"[A] legislative body has a continuing right to amend a statute or ordinance, even while litigation is pending involving the legislation. The court must decide the case in accordance with the law in effect at the time of decision. [Citations.] This rule is equally applicable to cities and villages and the enactment of ordinances. [Citation.] Likewise, the repeal of an ordinance stays all proceedings arising from it which are pending at the time of appeal." (Emphasis added.) (90 Ill. App.3d 401, 404, 413 N.E.2d 90, 93.)

It is our view that this general rule is equally applicable to cases in which the action of a home rule unit has superseded a conflicting statute enacted prior to the effective date of the 1970 constitution. The constitution drastically altered the relationship between local and State government by granting home rule units greater autonomy in directing their government and affairs while simultaneously limiting the power of the General Assembly to circumscribe that autonomy. (Kanellos v. County of Cook (1972), 53 Ill.2d 161, 290 N.E.2d 240.) In order to carry out this constitutional shift in power, our courts> have provided not just for parity between local governmental actions and previously enacted statutes which would limit the powers granted by section 6(a), but have given local actions an overriding effect by ruling that they supersede, i.e., "[o]bliterate, set aside, annul, replace, make void * * * [or] repeal" conflicting State statutes. (Black's Law Dictionary 1289 (5th ed. 1979).) The degree of protection granted to the autonomy of home rule units in the face of conflicting State statutes is most evident in Sommer v. Village of Glenview (1980), 79 Ill.2d 383, 403 N.E.2d 258, wherein our supreme court ruled that the action of a home rule unit's governing body in refusing to comply with a State statute enacted prior to the 1970 constitution was sufficient to supersede that statute. In the light of the superior position granted to the ordinances of home rule units, we believe that their adoption has the same effect as the repeal or amendment of a previously enacted State statute by the General Assembly.

• 4, 5 Of course, as with the repeal or modification of any ordinance or statute, prior law should be applied where to do otherwise would affect a vested right or impair contractual obligations. (Maiter v. Chicago Board of Education (1980), 82 Ill.2d 373, 415 N.E.2d 1034, cert. denied (1981), 451 U.S. 921, 68 L.Ed.2d 312, 101 S.Ct. 2000; Hogan v. Bleeker (1963), 29 Ill.2d 181, 193 N.E.2d 844; Sagittarius, Inc. v. Village of Arlington Heights (1980), 90 Ill. App.3d 401, 413 N.E.2d 90.) However, it has been held that statutes governing the wages, working conditions, or employment benefits of public employees do not create any vested rights in the continued existence of those laws. For example, in Chicago Patrolmen's Association v. City of Chicago (1974), 56 Ill.2d 503, 309 N.E.2d 3, cert. denied (1974), 419 U.S. 839, 42 L.Ed.2d 66, 95 S.Ct. 68, the supreme court ruled that public employees had no vested right in the continuation of an ordinance providing for a specific rate or method of compensation, even where they were employed prior to the amendment of that ordinance. Similarly, in Jordan v. Metropolitan Sanitary District (1958), 15 Ill.2d 369, 155 N.E.2d 297, the court ruled that an amendment providing for a mandatory retirement age was applicable to employees hired prior to the amendment's adoption, noting that those employees had no vested rights in the continued existence of the prior statute. Finally, in a case considering the applicability of an amendment to a statute concerning police pension funds, this court noted:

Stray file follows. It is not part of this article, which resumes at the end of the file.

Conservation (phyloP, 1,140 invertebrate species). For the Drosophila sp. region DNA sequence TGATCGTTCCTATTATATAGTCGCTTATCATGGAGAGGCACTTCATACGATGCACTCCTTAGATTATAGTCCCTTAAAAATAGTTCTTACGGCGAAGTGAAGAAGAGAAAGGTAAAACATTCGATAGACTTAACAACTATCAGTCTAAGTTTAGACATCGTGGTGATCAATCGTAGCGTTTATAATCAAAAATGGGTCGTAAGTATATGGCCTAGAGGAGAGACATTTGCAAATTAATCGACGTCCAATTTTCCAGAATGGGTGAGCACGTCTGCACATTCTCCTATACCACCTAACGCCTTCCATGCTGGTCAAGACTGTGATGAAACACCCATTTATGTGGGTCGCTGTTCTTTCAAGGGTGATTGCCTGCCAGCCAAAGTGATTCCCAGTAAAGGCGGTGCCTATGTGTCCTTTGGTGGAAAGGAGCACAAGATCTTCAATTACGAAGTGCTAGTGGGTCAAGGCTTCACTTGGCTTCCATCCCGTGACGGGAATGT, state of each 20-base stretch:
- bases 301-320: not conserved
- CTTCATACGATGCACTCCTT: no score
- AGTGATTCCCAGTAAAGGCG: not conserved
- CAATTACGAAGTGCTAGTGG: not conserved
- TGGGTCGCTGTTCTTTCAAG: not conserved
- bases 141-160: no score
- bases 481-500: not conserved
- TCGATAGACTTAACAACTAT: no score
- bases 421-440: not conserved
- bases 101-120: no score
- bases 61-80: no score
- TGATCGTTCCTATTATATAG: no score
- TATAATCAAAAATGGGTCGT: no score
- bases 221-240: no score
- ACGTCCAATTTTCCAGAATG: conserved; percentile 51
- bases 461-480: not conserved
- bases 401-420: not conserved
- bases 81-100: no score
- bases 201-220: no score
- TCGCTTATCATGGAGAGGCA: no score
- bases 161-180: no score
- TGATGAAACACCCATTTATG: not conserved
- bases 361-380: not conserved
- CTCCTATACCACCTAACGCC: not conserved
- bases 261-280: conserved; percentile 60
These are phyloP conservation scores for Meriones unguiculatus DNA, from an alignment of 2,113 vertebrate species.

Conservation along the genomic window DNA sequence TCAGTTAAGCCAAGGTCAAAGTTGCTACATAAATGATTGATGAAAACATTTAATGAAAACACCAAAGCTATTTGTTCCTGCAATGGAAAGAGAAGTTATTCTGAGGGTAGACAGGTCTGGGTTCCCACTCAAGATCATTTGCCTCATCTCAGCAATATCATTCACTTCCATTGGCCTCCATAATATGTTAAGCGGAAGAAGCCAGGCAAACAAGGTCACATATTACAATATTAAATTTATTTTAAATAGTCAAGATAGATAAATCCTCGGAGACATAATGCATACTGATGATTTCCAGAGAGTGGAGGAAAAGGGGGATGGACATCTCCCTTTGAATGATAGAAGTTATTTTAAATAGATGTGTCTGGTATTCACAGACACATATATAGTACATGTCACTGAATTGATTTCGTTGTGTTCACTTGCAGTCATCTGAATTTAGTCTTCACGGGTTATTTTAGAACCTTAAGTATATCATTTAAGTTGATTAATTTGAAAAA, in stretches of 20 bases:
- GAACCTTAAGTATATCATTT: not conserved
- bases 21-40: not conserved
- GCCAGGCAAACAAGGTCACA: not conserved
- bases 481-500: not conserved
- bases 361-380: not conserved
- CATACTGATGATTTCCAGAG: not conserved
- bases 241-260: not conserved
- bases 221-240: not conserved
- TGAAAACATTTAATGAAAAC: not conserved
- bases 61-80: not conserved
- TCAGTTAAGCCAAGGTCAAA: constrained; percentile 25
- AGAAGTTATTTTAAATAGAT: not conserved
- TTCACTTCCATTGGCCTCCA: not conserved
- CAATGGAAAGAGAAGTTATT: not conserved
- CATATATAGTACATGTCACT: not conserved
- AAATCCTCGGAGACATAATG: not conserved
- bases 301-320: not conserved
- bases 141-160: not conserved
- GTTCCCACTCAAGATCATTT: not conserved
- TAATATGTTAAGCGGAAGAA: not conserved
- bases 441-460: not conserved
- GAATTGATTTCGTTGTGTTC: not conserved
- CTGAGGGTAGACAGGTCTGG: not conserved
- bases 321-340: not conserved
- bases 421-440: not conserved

"The statutory police pension fund provided for by this statute requiring compulsory participation and compulsory contributions by the police officers confers no vested rights upon the police officers or other participants * * *; the Legislature may alter, amend, or repeal a statute of this type without interfering with any vested contractual rights, because there are no such vested contractual rights [citation]. * * * A statute of this type may, as to the eligibility requirements for a pension in years of service and age of the officer, be modified, revised, amended, superseded, or repealed by the Legislature after the police officer's original appointment [citation]; or after the police officer's retirement and application for a pension under the statute as it existed at the time of his retirement and application [citation]." (Blough v. Ekstrom (1957), 14 Ill. App.2d 153, 159-60, 144 N.E.2d 436, 439-40.)

Thus, contrary to plaintiffs' assertions, the mere fact that this statute was in effect at the time that they were employed, and that they performed services while the statute was in effect, conferred no vested right in the continuation of that statute. Although the terms of employment of government employees are governed by statute in many instances, those statutes are not in the nature of a contract, ...